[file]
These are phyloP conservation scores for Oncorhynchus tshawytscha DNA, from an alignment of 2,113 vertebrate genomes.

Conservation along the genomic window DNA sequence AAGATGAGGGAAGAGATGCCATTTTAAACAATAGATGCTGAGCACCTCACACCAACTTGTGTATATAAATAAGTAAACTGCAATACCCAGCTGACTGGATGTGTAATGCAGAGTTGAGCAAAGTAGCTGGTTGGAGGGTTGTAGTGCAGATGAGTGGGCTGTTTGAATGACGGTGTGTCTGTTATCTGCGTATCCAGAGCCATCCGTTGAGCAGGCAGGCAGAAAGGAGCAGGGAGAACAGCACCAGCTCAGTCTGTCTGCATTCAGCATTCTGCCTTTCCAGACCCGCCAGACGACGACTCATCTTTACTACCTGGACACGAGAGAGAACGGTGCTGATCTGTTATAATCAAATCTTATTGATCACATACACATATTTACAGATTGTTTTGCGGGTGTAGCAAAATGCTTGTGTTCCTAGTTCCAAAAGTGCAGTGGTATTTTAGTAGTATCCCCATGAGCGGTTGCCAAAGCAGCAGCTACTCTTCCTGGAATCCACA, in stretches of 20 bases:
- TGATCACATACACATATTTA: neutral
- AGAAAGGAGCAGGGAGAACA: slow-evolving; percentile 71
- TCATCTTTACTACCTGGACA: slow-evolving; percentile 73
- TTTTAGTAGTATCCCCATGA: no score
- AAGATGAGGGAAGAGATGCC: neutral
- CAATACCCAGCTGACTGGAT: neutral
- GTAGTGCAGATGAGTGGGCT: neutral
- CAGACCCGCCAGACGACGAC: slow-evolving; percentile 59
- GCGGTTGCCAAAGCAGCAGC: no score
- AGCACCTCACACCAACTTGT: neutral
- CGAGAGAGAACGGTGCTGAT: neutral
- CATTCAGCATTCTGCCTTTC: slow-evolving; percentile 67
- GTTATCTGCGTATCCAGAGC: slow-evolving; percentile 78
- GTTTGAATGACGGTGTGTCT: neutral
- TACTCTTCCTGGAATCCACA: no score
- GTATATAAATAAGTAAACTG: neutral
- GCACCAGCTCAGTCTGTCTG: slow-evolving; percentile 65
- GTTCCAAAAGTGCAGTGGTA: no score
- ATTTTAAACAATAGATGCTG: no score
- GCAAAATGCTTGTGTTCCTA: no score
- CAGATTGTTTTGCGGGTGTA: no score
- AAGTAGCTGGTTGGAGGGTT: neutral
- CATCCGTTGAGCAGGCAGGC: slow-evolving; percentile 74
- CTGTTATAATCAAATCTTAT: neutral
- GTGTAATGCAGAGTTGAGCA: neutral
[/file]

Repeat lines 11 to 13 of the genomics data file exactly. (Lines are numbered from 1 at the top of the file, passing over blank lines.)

- GCGGTTGCCAAAGCAGCAGC: no score
- AGCACCTCACACCAACTTGT: neutral
- CGAGAGAGAACGGTGCTGAT: neutral